- Legitimate companies won't ask for sensitive information by text, so delete any text message that does. Don't reply, just delete.
- Don't click on links. They very often lead to sites that will steal your personal information.
- Report spam messages to your carrier. Copy the original message and forward it to 7726 (SPAM) free of charge. Or use your phone's "Delete and Report Junk" feature if available.
We are on our phones all the time, and scammers know it. Follow these tips to stay protected!
Business Owners & Managers: Direct Deposit Frauds
The latest fraud scheme circulating right now in Michigan uses emailed requests with new direct deposit instructions to steal your employees' paychecks.
When you receive an email with new instructions for direct deposit information, do the following:
- Verify the email address is valid and belongs to your employee
- Obtain a signed consent from the employee to change their direct deposit instructions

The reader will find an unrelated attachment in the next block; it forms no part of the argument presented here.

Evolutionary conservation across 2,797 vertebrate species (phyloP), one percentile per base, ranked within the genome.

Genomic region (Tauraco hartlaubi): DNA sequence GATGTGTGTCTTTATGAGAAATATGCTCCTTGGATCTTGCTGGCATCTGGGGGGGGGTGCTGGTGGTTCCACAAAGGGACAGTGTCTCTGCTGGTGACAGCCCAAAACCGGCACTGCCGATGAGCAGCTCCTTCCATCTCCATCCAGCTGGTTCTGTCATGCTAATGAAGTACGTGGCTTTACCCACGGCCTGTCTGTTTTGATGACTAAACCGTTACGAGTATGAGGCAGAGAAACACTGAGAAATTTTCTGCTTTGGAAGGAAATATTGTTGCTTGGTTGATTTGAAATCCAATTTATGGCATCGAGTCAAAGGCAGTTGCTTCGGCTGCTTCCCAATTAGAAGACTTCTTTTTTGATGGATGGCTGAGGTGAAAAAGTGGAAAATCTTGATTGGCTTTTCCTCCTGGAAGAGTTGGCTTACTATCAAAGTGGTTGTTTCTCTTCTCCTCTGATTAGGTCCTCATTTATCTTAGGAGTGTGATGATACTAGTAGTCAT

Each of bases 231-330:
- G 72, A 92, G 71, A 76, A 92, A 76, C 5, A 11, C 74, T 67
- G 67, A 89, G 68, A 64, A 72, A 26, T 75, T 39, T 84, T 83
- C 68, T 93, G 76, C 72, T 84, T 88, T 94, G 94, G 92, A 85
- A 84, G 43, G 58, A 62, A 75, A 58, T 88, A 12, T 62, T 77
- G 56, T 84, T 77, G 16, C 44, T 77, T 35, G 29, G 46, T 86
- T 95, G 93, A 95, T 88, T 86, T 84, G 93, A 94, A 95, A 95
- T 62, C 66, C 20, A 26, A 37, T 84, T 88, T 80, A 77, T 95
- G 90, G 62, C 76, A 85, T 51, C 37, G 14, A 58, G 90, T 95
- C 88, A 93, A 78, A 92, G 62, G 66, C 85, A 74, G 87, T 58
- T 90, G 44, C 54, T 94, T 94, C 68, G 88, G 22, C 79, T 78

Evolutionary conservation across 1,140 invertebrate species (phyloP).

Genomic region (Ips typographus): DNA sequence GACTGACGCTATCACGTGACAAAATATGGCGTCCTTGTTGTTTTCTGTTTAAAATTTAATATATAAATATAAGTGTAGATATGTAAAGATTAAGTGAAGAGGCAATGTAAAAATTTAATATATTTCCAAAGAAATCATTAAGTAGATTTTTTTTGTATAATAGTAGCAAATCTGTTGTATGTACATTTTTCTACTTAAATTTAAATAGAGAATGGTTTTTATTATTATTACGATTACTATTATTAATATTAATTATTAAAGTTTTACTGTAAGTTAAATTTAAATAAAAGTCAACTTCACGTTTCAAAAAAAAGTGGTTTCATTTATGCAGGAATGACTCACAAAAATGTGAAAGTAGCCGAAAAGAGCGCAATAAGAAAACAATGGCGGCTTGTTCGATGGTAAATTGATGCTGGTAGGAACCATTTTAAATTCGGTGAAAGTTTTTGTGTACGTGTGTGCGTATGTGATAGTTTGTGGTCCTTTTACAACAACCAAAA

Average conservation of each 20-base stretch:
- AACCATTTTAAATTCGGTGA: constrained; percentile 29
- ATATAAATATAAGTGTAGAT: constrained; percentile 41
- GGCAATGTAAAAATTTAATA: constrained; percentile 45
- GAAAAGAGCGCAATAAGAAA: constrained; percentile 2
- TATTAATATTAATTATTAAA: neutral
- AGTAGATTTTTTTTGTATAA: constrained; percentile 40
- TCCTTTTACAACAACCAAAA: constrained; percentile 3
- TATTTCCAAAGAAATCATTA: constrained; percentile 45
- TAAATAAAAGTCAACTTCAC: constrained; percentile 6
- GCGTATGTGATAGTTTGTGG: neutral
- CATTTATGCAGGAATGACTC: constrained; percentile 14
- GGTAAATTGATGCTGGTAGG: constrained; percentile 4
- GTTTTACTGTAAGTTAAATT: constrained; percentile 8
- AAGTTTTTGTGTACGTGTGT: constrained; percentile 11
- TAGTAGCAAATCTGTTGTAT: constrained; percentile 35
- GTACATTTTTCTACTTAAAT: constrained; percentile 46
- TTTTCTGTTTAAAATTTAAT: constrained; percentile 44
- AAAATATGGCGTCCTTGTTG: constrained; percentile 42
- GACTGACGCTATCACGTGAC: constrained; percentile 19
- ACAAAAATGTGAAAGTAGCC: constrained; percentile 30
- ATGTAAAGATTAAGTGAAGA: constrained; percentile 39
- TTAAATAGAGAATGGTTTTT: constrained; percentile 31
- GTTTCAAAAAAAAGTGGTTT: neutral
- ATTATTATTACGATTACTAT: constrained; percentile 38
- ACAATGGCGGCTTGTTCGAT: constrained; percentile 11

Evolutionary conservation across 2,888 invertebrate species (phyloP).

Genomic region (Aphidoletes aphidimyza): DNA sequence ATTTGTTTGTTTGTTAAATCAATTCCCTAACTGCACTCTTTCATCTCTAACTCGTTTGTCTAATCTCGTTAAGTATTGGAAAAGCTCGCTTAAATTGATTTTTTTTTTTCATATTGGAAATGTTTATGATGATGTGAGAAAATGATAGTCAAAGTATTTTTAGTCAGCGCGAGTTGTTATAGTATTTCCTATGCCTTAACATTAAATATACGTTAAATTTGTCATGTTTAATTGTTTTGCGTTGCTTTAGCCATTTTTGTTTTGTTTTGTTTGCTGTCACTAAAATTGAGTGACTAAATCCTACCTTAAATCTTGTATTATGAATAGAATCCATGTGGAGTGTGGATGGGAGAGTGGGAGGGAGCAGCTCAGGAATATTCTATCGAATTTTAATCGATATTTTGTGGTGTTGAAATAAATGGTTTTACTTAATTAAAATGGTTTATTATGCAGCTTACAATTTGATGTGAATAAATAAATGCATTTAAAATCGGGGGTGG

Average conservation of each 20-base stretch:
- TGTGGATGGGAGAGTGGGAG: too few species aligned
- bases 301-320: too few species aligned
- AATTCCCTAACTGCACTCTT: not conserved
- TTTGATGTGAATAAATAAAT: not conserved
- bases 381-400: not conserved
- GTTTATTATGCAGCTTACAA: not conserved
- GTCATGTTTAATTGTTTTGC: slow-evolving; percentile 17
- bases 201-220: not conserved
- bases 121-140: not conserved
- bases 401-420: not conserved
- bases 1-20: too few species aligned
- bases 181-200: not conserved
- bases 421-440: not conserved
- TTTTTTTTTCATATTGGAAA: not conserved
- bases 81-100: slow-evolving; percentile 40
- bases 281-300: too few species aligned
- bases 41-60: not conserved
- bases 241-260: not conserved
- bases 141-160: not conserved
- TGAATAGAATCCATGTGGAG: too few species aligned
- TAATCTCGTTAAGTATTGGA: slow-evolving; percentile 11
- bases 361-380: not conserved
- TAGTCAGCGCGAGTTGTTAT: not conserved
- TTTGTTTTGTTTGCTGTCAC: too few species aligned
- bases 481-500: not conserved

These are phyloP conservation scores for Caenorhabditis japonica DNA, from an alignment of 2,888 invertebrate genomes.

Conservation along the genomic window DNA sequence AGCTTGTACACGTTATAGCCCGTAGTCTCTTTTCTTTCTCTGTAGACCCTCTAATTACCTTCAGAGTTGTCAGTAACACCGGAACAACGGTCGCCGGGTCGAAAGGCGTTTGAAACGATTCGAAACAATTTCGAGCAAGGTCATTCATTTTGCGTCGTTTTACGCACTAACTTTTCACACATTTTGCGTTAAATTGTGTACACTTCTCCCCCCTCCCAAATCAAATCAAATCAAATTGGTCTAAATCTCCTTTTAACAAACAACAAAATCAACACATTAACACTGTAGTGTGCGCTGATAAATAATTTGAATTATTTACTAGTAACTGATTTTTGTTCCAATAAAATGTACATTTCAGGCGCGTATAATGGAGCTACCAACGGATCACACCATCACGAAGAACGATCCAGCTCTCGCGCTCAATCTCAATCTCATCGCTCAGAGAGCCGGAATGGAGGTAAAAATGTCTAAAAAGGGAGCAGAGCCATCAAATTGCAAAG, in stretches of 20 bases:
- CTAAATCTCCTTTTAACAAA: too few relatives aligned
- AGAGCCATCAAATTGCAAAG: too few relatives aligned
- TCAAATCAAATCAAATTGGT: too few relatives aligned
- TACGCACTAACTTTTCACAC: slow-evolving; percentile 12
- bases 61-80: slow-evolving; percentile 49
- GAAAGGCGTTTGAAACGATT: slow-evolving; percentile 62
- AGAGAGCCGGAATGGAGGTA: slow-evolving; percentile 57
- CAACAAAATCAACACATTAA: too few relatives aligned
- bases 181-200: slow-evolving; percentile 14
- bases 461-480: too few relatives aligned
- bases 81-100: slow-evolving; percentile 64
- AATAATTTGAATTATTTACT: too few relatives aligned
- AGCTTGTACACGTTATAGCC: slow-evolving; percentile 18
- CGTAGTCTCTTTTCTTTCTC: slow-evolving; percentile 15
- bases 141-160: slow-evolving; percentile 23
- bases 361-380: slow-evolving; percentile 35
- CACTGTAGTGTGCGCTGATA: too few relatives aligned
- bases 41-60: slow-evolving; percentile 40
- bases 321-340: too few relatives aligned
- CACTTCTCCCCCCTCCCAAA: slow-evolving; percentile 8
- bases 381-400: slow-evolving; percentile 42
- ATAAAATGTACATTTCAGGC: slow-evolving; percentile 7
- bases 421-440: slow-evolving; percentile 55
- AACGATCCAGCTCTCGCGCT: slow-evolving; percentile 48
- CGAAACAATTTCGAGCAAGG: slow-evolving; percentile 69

- Use contact information you already have on file to verify the new instructions with the employee
- Verify the new routing number is for a local financial institution; out-of-state institutions are a big red flag
With any combination of the above, you should be able to confirm the validity of any such request - or identify a request that is bogus!
Business Owners & Managers: Fake Invoice Scams
False Invoice scams have been rising in frequency. Scammers are counting on the volume of invoices you have going in and out to slip a fraudulent invoice into your payment stream. Here are tips to help you make sure you don't pay anything that is not legitimate!
Recognizing fake invoices:
- Unexpected invoice from an unknown party or vendor
- Change in payment instructions (i.e. new account # or routing #)